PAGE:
While Congress and President Obama come down to the wire on fiscal cliff negotiations, small business owners hold their breath for a solution that will not be an economic setback for them or their customers. After averting the cliff however, there is still much to be done to improve conditions for small business in the U.S. We asked small business owners around the country what else they'd like to see from the federal government in the coming year.
Seven entrepreneurs in seven industries answered the question: "What is the most important thing President Obama and Congress could do in the next year to improve the outlook for your small business?" Here are their seven (quite different) answers:
Lenore Davies, Partner, Pripstein and Davies Architects, Wyncote, Pa.
We are a very small business; an architecture firm of 2 people. Our industry has been decimated by the economic downturn. We specialize in small projects, predominantly residential renovations and additions. Our clients typically finance these projects with home-equity loans or a similar financial product. However, even though the interest rates are low, it is so difficult to actually get one of these loans. The banks, having been burned in the recent past, have really tightened the standards they use to evaluate and grant loans. Where once almost anyone could borrow outrageous amounts of money to finance anything, the pendulum has swung in the other direction.
If the government could intervene and help stabilize this market it would greatly improve our business and many others in related industries as well. The result would have the added benefit of allowing people to invest in their homes, a form of saving and investing in their future.
Andy Bhattacharjee, CEO and Scientific Director, Parabase Genomics, Andover, Mass.
Even for life science startups like ours, it is very hard to get money to grow our company and hire people. Here is what we have seen:
- We can't get the loans from banks or other private firms for R&D. The lending rules require you to put up personal collateral.
- Massachusetts has a Mass Life Science Initiative. This is a good initiative, but not small-business friendly. We never ended up applying as we felt we don't have the political connections.
- Founders have the option of robbing their 401K (ROBS) and even there the rules are hard. Benetrends or Guidant are companies that can help, but the IRS does not like this avenue.
- Seed financing rules are also very hard (for example, crowdsourcing rules). You can go to Las Vegas and lose everything, but you can't invest in a startup that easily.
- The innovative grants from the government do work. We are very grateful for this. We received one SBIR grant, but it is complex and the money is modest per award. The compliance is still very hard.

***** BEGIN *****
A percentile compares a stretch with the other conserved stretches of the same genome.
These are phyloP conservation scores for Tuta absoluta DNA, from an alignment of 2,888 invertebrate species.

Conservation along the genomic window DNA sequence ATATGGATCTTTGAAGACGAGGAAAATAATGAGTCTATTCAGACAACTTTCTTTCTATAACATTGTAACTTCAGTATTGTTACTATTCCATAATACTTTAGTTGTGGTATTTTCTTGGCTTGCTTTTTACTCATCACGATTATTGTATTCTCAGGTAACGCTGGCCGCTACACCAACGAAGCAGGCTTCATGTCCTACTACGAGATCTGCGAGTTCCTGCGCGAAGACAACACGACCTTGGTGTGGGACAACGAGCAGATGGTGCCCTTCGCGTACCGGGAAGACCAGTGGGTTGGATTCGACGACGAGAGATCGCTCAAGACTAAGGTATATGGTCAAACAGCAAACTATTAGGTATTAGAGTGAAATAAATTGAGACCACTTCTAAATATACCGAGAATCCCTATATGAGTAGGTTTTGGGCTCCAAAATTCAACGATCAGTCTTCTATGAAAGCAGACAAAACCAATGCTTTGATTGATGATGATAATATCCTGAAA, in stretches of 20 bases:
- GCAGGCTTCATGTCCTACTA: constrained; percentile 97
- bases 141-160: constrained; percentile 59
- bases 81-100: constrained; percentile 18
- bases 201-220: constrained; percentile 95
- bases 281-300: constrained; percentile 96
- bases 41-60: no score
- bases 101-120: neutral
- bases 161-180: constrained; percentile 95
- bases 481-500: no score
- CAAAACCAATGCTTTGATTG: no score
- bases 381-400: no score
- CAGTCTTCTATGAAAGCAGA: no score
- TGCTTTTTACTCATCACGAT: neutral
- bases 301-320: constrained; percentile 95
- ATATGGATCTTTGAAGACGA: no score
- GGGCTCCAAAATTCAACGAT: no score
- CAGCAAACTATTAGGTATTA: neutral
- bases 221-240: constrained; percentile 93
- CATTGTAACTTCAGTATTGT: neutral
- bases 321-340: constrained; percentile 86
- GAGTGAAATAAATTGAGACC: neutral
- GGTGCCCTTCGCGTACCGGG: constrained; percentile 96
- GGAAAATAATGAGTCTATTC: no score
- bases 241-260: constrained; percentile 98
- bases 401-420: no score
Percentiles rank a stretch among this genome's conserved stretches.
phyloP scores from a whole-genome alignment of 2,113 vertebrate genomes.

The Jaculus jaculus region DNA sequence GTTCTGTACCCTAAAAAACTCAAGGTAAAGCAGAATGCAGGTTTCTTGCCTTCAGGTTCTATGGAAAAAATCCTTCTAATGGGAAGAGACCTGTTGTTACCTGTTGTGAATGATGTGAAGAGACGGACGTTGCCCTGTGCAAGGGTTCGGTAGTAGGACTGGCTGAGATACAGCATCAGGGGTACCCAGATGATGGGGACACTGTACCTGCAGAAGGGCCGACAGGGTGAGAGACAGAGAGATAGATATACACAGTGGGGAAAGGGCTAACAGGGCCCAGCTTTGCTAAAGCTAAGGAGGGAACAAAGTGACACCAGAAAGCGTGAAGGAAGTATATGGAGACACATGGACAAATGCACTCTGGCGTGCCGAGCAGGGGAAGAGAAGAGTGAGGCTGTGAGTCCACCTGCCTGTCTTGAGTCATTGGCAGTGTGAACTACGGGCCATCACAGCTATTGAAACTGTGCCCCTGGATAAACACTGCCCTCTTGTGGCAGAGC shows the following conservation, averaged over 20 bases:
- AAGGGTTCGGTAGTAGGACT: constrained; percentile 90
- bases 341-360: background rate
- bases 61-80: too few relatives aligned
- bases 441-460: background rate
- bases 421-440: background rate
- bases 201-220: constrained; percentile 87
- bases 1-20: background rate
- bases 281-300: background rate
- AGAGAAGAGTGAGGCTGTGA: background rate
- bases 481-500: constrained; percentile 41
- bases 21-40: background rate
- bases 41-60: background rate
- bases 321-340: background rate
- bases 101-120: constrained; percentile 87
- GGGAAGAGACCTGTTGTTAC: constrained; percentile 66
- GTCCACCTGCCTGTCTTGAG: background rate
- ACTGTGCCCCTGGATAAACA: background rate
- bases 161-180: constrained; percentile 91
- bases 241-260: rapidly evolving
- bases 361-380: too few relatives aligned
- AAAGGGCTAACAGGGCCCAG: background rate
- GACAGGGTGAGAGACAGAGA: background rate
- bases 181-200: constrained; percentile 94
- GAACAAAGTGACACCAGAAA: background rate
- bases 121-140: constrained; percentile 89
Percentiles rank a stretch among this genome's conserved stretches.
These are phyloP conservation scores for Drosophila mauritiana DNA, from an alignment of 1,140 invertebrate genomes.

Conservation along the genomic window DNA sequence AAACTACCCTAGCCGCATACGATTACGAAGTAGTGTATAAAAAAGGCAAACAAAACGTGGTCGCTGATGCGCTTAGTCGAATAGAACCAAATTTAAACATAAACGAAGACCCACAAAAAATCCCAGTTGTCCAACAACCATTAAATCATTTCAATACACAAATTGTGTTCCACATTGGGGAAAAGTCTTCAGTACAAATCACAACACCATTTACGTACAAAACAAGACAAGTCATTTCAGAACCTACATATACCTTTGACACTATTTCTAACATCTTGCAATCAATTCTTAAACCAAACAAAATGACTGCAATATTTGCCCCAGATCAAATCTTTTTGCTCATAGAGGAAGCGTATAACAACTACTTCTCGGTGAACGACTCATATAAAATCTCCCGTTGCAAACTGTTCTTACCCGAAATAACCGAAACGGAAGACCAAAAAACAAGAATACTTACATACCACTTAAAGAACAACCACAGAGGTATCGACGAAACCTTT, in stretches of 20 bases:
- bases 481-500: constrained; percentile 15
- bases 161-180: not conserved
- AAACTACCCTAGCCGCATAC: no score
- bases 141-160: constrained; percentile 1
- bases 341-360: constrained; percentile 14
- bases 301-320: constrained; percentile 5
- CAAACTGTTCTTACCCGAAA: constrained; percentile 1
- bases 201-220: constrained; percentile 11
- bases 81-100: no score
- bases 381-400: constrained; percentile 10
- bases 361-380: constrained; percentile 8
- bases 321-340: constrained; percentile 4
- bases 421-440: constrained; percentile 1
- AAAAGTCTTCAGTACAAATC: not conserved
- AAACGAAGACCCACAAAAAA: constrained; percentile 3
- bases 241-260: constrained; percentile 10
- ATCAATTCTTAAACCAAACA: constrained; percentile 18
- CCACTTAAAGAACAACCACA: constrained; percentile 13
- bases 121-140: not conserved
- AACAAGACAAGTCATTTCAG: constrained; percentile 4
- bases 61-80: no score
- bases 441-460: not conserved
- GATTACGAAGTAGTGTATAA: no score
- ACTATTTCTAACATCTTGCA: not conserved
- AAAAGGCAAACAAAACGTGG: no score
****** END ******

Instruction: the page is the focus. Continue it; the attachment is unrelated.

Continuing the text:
- In diagnostics companies the reimbursement rules and other laboratory codes and standards are also anti-small business.
Based on this I would say the most important thing the administration could do is make it easier for businesses to get resources and access that is fast and streamlined. There should be some minimal standards. For example, if we won the SBIR grant, then my company has proven some worth and then other providers should allow us some leniency in getting resources. Like if you have a drivers license then you can use that to back up your credit card verification. Right now there is none of that in the small-business side. I am not going to discourage people from starting a small business, but I don't think this avenue is good as it stands right now. Someone needs to redesign the system.
Shane Snow, Cofounder, Contently, New York, NY
Our small business employs a dozen American workers, and helps thousands of American journalists get work. As high as U.S. unemployment is, we and most other small tech companies have an extremely difficult time finding qualified technology talent—programmers, user experience designers—domestically. We have plenty of qualified candidates from England, Europe, and South America, but the time- and cash-costs of getting them legally into the states are prohibitive.
The most important thing the president and Congress could do for our small business is make it easier for us to get foreign talent into America. If the government could facilitate our bringing the best and brightest foreign talent to work for us, we could boost our company economics, create more U.S. jobs, and help America become the global talent magnet it used to be before immigration got so messy.